The idea of a university college sponsored by more than one university is not new: Salford already boasts a similar venture, and the University College of Stockton was set up by the University of Durham and Teesside University.

The hunt for funds is already on. The promoters could get a flying start if they get the pounds 10m they've applied for from the Government's Single Regeneration budget and are also trying to get money from the European Union's development fund - although Docklands' special status is a hindrance in trying to get the region accepted as a truly deprived area (which by normal criteria it is). Even more promising is an application to the EU's Sprint programme for a feasibility study for the science and technology park.

There is a wide range of other possible benefactors. The London Docklands Development Corporation could pitch in pounds 4m. Peabody and other charities have come forward with ideas for self-financing student hostels. But perhaps the best - albeit unspoken - prospect is for an intensification of UEL's already close links with Ford at Dagenham, which already uses the university to ''transform technicians into graduates'' - a phrase that could serve as the modest but sensible motto for the whole project.

(Photograph omitted)

Graduate Plus: Management page

Start your day with The Independent, sign up for daily news emails
PROMOTED VIDEO
Have you tried new the Independent Digital Edition apps?
ebooks
ebooksA special investigation by Andy McSmith
Latest stories from i100
Have you tried new the Independent Digital Edition apps?
Independent Dating
and  

By clicking 'Search' you
are agreeing to our
Terms of Use.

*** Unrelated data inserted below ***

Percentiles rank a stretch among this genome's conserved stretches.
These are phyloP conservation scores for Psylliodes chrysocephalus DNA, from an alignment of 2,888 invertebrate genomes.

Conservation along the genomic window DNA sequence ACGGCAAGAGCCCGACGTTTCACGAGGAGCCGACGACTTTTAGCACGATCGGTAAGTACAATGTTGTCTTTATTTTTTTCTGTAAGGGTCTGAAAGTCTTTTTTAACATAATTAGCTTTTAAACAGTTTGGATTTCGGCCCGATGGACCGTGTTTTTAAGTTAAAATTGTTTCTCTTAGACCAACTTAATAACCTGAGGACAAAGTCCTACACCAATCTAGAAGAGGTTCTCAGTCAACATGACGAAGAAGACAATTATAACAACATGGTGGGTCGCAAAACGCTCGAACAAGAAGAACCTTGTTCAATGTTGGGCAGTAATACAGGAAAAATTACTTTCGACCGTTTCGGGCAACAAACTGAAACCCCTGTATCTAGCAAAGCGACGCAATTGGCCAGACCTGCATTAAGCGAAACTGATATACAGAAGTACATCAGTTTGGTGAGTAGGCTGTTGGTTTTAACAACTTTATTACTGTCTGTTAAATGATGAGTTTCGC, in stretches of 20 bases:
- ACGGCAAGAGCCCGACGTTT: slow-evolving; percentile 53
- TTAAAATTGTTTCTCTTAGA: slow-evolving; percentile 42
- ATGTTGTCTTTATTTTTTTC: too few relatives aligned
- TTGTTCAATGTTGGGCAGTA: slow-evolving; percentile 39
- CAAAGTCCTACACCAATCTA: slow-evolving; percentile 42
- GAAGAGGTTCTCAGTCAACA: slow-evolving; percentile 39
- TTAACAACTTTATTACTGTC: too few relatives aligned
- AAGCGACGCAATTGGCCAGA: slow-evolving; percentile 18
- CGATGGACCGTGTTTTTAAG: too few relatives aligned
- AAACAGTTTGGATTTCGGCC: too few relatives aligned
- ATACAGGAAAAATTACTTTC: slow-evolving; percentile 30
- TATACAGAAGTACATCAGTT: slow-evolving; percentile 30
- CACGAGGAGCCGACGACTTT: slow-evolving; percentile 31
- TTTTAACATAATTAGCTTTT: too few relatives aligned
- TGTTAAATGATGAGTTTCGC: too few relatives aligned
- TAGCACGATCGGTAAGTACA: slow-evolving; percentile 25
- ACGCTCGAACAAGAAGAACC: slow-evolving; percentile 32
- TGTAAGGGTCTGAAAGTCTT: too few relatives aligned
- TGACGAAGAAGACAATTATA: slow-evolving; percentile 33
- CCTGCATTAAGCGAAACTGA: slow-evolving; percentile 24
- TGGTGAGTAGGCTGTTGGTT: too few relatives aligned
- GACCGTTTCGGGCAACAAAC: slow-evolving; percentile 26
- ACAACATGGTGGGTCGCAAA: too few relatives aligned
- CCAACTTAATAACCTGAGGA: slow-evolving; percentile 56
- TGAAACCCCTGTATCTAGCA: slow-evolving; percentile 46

iJobs Job Widget
iJobs Education

Tradewind Recruitment: PMLD Teacher

Negotiable: Tradewind Recruitment: PMLD Teacher A specialist primary school i...

Tradewind Recruitment: Geography Teacher

£90 - £140 per day: Tradewind Recruitment: We are currently looking for a Geog...

Tradewind Recruitment: Phase Co-ordinator for Foundation and Key Stage 1

Negotiable: Tradewind Recruitment: Phase Co-ordinator for Foundation and Key S...

Tradewind Recruitment: SEN Teacher

Negotiable: Tradewind Recruitment: SEN Teacher We have a fantastic special n...

Day In a Page

As in 1942, Germany must show restraint over Greece

As in 1942, Germany must show restraint over Greece

Mussolini tried to warn his ally of the danger of bringing the country to its knees. So should we, says Patrick Cockburn
Britain's widening poverty gap should be causing outrage at the start of the election campaign

The short stroll that should be our walk of shame

Courting the global elite has failed to benefit Britain, as the vast disparity in wealth on display in the capital shows
Homeless Veterans appeal: The rise of the working poor: when having a job cannot prevent poverty

Homeless Veterans appeal

The rise of the working poor: when having a job cannot prevent poverty
Prince Charles the saviour of the nation? A new book highlights concerns about how political he will be when he eventually becomes king